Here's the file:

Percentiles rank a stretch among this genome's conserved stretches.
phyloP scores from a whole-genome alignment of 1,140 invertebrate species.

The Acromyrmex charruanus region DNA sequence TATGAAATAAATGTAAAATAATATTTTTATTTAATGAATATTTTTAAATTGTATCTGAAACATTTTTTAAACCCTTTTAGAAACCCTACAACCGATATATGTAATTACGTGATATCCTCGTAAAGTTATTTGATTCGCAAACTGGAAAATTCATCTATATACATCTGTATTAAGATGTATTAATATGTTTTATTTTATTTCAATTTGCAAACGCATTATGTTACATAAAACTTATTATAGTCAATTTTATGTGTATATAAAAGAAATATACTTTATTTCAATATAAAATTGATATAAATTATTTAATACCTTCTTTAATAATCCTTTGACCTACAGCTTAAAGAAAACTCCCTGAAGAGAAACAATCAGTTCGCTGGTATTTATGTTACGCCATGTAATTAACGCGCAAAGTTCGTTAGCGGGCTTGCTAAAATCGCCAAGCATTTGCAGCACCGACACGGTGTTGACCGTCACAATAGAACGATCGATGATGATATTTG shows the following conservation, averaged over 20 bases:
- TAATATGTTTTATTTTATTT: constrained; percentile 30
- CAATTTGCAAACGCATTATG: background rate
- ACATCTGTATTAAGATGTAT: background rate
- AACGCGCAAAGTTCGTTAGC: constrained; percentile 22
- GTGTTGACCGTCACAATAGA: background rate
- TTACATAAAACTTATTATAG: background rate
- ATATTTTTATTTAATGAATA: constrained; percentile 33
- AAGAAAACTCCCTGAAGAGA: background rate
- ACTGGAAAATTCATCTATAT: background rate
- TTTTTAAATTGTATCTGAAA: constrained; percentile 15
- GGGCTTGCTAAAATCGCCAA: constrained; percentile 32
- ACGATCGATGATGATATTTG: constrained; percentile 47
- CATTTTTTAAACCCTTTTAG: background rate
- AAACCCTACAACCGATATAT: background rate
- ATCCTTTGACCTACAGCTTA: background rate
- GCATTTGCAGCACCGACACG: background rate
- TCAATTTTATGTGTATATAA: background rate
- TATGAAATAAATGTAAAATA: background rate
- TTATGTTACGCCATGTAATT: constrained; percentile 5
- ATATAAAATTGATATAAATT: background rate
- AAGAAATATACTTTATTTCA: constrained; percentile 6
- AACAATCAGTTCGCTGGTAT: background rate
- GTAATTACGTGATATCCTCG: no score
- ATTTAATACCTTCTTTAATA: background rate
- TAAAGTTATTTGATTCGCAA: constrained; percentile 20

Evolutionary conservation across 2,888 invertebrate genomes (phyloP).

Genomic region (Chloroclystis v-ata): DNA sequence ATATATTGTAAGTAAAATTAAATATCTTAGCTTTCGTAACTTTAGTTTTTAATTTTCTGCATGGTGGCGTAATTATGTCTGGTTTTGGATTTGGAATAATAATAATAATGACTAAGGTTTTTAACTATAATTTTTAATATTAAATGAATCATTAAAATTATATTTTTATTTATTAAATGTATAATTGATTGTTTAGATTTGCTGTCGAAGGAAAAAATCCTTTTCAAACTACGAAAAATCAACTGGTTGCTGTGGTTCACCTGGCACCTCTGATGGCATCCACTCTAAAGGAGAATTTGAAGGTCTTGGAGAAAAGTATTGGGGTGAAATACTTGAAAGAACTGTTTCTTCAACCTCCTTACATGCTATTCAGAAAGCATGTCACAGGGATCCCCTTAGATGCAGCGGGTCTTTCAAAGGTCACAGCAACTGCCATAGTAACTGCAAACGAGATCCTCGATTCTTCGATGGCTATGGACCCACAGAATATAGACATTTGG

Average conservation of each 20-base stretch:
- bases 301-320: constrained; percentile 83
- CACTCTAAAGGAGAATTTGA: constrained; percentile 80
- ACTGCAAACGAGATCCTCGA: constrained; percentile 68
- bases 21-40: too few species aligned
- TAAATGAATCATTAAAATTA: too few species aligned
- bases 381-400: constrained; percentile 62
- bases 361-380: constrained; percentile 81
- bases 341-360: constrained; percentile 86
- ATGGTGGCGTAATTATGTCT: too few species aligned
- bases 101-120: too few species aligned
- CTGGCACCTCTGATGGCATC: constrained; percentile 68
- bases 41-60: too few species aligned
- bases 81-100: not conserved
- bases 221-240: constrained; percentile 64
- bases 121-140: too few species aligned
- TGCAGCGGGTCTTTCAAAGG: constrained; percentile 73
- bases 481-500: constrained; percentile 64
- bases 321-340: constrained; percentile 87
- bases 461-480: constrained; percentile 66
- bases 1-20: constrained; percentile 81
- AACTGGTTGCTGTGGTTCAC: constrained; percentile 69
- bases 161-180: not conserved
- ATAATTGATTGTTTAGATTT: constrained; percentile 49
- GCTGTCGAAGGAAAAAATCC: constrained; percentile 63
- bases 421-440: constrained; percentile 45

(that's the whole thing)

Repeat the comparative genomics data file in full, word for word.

Percentiles rank a stretch among this genome's conserved stretches.
phyloP scores from a whole-genome alignment of 1,140 invertebrate species.

The Acromyrmex charruanus region DNA sequence TATGAAATAAATGTAAAATAATATTTTTATTTAATGAATATTTTTAAATTGTATCTGAAACATTTTTTAAACCCTTTTAGAAACCCTACAACCGATATATGTAATTACGTGATATCCTCGTAAAGTTATTTGATTCGCAAACTGGAAAATTCATCTATATACATCTGTATTAAGATGTATTAATATGTTTTATTTTATTTCAATTTGCAAACGCATTATGTTACATAAAACTTATTATAGTCAATTTTATGTGTATATAAAAGAAATATACTTTATTTCAATATAAAATTGATATAAATTATTTAATACCTTCTTTAATAATCCTTTGACCTACAGCTTAAAGAAAACTCCCTGAAGAGAAACAATCAGTTCGCTGGTATTTATGTTACGCCATGTAATTAACGCGCAAAGTTCGTTAGCGGGCTTGCTAAAATCGCCAAGCATTTGCAGCACCGACACGGTGTTGACCGTCACAATAGAACGATCGATGATGATATTTG shows the following conservation, averaged over 20 bases:
- TAATATGTTTTATTTTATTT: constrained; percentile 30
- CAATTTGCAAACGCATTATG: background rate
- ACATCTGTATTAAGATGTAT: background rate
- AACGCGCAAAGTTCGTTAGC: constrained; percentile 22
- GTGTTGACCGTCACAATAGA: background rate
- TTACATAAAACTTATTATAG: background rate
- ATATTTTTATTTAATGAATA: constrained; percentile 33
- AAGAAAACTCCCTGAAGAGA: background rate
- ACTGGAAAATTCATCTATAT: background rate
- TTTTTAAATTGTATCTGAAA: constrained; percentile 15
- GGGCTTGCTAAAATCGCCAA: constrained; percentile 32
- ACGATCGATGATGATATTTG: constrained; percentile 47
- CATTTTTTAAACCCTTTTAG: background rate
- AAACCCTACAACCGATATAT: background rate
- ATCCTTTGACCTACAGCTTA: background rate
- GCATTTGCAGCACCGACACG: background rate
- TCAATTTTATGTGTATATAA: background rate
- TATGAAATAAATGTAAAATA: background rate
- TTATGTTACGCCATGTAATT: constrained; percentile 5
- ATATAAAATTGATATAAATT: background rate
- AAGAAATATACTTTATTTCA: constrained; percentile 6
- AACAATCAGTTCGCTGGTAT: background rate
- GTAATTACGTGATATCCTCG: no score
- ATTTAATACCTTCTTTAATA: background rate
- TAAAGTTATTTGATTCGCAA: constrained; percentile 20

Evolutionary conservation across 2,888 invertebrate genomes (phyloP).

Genomic region (Chloroclystis v-ata): DNA sequence ATATATTGTAAGTAAAATTAAATATCTTAGCTTTCGTAACTTTAGTTTTTAATTTTCTGCATGGTGGCGTAATTATGTCTGGTTTTGGATTTGGAATAATAATAATAATGACTAAGGTTTTTAACTATAATTTTTAATATTAAATGAATCATTAAAATTATATTTTTATTTATTAAATGTATAATTGATTGTTTAGATTTGCTGTCGAAGGAAAAAATCCTTTTCAAACTACGAAAAATCAACTGGTTGCTGTGGTTCACCTGGCACCTCTGATGGCATCCACTCTAAAGGAGAATTTGAAGGTCTTGGAGAAAAGTATTGGGGTGAAATACTTGAAAGAACTGTTTCTTCAACCTCCTTACATGCTATTCAGAAAGCATGTCACAGGGATCCCCTTAGATGCAGCGGGTCTTTCAAAGGTCACAGCAACTGCCATAGTAACTGCAAACGAGATCCTCGATTCTTCGATGGCTATGGACCCACAGAATATAGACATTTGG

Average conservation of each 20-base stretch:
- bases 301-320: constrained; percentile 83
- CACTCTAAAGGAGAATTTGA: constrained; percentile 80
- ACTGCAAACGAGATCCTCGA: constrained; percentile 68
- bases 21-40: too few species aligned
- TAAATGAATCATTAAAATTA: too few species aligned
- bases 381-400: constrained; percentile 62
- bases 361-380: constrained; percentile 81
- bases 341-360: constrained; percentile 86
- ATGGTGGCGTAATTATGTCT: too few species aligned
- bases 101-120: too few species aligned
- CTGGCACCTCTGATGGCATC: constrained; percentile 68
- bases 41-60: too few species aligned
- bases 81-100: not conserved
- bases 221-240: constrained; percentile 64
- bases 121-140: too few species aligned
- TGCAGCGGGTCTTTCAAAGG: constrained; percentile 73
- bases 481-500: constrained; percentile 64
- bases 321-340: constrained; percentile 87
- bases 461-480: constrained; percentile 66
- bases 1-20: constrained; percentile 81
- AACTGGTTGCTGTGGTTCAC: constrained; percentile 69
- bases 161-180: not conserved
- ATAATTGATTGTTTAGATTT: constrained; percentile 49
- GCTGTCGAAGGAAAAAATCC: constrained; percentile 63
- bases 421-440: constrained; percentile 45